In 2017, my Dad Tim and younger brother Mason found a beat up 2001 CR125cc on craigslist. It really was no-brainer to decide to purchase the bike with the intention of fixing it up and making it a project bike. So the purchase was made and it was brought to our shop to sit next to our 2018 Suzuki RMZ250 and my 2011 Kawasaki KXF250. After a few months of having the 2001 CR125 and adding parts here and there, my brother lost interest in the project build and began to bug me for a trade. He wanted my 2011 KXF. Right off the bat, I declined. What was I going to do with a bike that could barely run? After a few days and a quick trip to the 2018 Two-Stroke World Championships, I realized that it’s not about what the CR125’s current state was, it was about what it could be. So, I shook hands with my brother, signed the trade agreement on a small paper napkin, and the CR125 was mine. From that point on my mission was to bring new life to a 17-year-old motorcycle.

The next weekend I decided to take some time to see what the CR125 really needed. After talking with my dad to see what had already been done, taking some notes, drawing up some designs, and making my “To Do” list, it was time to get started. The first thing I looked at was the plastics. My plan was to put 2006 style CR style plastic on the 2001 model but, after looking online for any sort of help or direction, all I kept reading was “it can’t be done”. Anyone who knows me knows that I don’t believe things “can’t” be done. It’s a matter of finding the right combination of things so, I had to look at it from a different point of view and make some adjustments.

In order to put my bike goals to the test, I needed to replace the airbox and tank to the 2006 versions. Once the old parts came off, the new airbox and tank mounted right up to the frame. Putting on the new plastic, however, was a bit tough at first. I needed some brackets to secure the plastic so I went to my local Home Depot and picked up a ½” wide x ⅛” thick aluminum bar stock, and made brackets for each side of the frame. After drilling two holes (one for the shroud, the other for the frame the plastic fit perfectly. From there, all I needed was the parts to make it run.

One of the biggest problems was the suspension. It was leaking everywhere when we brought it home, and it had no compression or comfort whatsoever. After researching and talking to with my dad I realized I needed help. One of the perks of working in the industry is knowing the right people so, I contacted my friends over at FACTORY CONNECTION to see if they could help me out. They rebuilt the entire 2001 KYB spring system for me so I was able to check that off my list.

Next up, was the motor work. No matter how much I tried or looked on YouTube for direction, I just couldn’t dial the jetting in. Over social media, I ran across a company called LECTRON Fuel Systems. This company makes a great carb with no jetting required so I picked one up, and mounted it. From there, I wanted to make the bike a little more powerful. I’m a taller guy ringing in around 6”0, so I felt the 125cc’s might not be enough. Luckily, the guys at LA SLEEVE were kind enough to provide a big bore 134cc kit from Wiseco, and this gave the 17 year old bike a little more bottom end power. Once I got the big things taken care of, everything else just fell into place. We used a “Fuel Star” valve kit, “FMF” exhaust, Samco Hoses, ARC Levers, All Balls Racing clutch, brake cables and swing arm bearings, MIKA Metals Bars, SuperSprox Sprocket, and ODI Grips, Boyesen Rad Valves and clutch covers, IMS Pegs, Hammerhead rear shifter, Moto Tape frame tape, and a fresh set of Dunlop MX33 Tires. The mechanics of the bike were all coming together but I had some personal touches I really wanted my 2001 CR134cc to have. One of those touches was black rims. Excel was kind enough to send me an set. I used my local wheel professionals, Faster USA, and they added their own personal touch to the build by using a cerakote coating to the original 2001 hubs (nice touch, huh?). After all the parts were assembled to the frame, it was the moment of truth, would the bike even start? Sure enough, after two kicks, she purred like a newborn kitten on steroids. There is really something very exciting and special to see all the hard work pay off. It was a big project and a lot of learning…it is a moment I will never forget! What was left…the exterior design.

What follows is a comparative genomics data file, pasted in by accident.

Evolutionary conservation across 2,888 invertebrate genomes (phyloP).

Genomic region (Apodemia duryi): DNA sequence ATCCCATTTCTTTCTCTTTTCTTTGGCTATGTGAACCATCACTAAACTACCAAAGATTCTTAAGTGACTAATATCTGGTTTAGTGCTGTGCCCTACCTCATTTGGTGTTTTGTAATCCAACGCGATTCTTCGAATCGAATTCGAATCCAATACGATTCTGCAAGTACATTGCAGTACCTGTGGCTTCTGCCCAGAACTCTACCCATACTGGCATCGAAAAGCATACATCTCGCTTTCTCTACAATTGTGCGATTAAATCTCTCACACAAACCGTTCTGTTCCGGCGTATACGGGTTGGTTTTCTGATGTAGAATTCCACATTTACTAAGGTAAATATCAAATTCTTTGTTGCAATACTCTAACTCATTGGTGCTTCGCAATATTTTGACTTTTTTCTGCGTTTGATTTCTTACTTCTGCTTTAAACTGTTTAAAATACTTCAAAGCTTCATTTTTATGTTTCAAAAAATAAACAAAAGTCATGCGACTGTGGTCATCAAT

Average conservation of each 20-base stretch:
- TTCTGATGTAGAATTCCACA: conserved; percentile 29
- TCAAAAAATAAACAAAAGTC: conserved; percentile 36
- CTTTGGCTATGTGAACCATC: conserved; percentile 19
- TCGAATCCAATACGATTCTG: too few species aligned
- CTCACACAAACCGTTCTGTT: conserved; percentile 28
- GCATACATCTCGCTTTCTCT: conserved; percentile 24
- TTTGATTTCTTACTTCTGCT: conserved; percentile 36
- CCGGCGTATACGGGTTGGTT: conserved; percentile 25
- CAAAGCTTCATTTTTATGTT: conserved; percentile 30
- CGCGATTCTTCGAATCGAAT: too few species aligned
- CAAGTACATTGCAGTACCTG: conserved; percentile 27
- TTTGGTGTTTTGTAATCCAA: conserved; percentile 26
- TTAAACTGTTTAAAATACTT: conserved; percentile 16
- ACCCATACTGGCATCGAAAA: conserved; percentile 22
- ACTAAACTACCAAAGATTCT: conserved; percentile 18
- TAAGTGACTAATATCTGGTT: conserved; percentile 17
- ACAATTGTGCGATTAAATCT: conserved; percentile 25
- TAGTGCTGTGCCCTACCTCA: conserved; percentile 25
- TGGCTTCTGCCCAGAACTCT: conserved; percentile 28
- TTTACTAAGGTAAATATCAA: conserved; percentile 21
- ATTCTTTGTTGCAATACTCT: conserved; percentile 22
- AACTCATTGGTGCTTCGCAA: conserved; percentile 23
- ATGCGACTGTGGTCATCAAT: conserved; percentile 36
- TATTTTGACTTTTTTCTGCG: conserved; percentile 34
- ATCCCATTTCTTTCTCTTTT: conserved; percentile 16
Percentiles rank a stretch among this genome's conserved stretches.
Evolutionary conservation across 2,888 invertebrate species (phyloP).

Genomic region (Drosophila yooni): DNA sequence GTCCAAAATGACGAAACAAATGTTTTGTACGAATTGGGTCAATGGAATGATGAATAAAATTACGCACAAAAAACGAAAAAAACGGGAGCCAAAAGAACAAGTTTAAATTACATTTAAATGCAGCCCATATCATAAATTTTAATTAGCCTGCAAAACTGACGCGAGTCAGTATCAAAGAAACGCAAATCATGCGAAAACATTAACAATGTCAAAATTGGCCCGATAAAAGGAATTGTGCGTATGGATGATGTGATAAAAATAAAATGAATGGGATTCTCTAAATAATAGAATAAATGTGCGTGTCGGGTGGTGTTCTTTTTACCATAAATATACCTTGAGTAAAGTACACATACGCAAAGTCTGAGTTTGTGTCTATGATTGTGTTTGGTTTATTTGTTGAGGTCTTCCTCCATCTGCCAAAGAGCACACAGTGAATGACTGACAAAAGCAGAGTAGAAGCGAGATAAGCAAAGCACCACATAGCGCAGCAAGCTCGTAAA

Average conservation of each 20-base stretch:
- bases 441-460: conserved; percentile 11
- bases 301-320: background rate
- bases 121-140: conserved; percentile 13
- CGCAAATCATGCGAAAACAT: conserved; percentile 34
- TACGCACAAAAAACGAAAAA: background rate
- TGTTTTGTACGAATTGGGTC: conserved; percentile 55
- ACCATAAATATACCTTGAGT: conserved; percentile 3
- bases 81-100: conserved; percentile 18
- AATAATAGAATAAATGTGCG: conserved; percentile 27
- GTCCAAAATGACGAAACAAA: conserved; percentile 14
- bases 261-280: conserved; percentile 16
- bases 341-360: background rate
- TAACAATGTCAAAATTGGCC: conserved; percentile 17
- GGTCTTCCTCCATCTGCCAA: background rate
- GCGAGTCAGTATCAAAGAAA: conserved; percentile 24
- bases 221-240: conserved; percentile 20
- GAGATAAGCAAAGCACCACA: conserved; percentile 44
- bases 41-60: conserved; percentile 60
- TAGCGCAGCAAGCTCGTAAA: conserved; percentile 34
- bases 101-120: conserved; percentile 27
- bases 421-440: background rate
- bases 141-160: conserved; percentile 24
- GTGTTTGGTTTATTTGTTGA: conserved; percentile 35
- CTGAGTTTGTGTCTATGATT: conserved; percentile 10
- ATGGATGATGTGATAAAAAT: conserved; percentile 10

I opened up my Instagram one day and see that Polisport Plastics has released a re-style kit for CR125’s. This kit will make the older bikes look similar to a 2017-2019 Honda 4-stroke model. I knew I had to get my hands on one so I made some calls, and I was lucky enough to get the very first kit to ever land in the USA. Online, it says the kit fits a 2002-2006. But with the help of the brackets I previously constructed for the 06 plastic, it mounted right up and added an element to the bike that I am completely in love with. Last but not least, my good friend Will Bartsch over at “Bartsch Designs” provided us with graphics for the plastic and to finish up the bike’s exterior I had the seat cover fabricated by SDG. As I look back to the beginning of this crazy journey, I am so glad I made the trade with my brother and gave new life to a perfectly good motorcycle. Now, he keeps bugging me to trade him back but I just look at him, smile and say, “Not happening, bud.”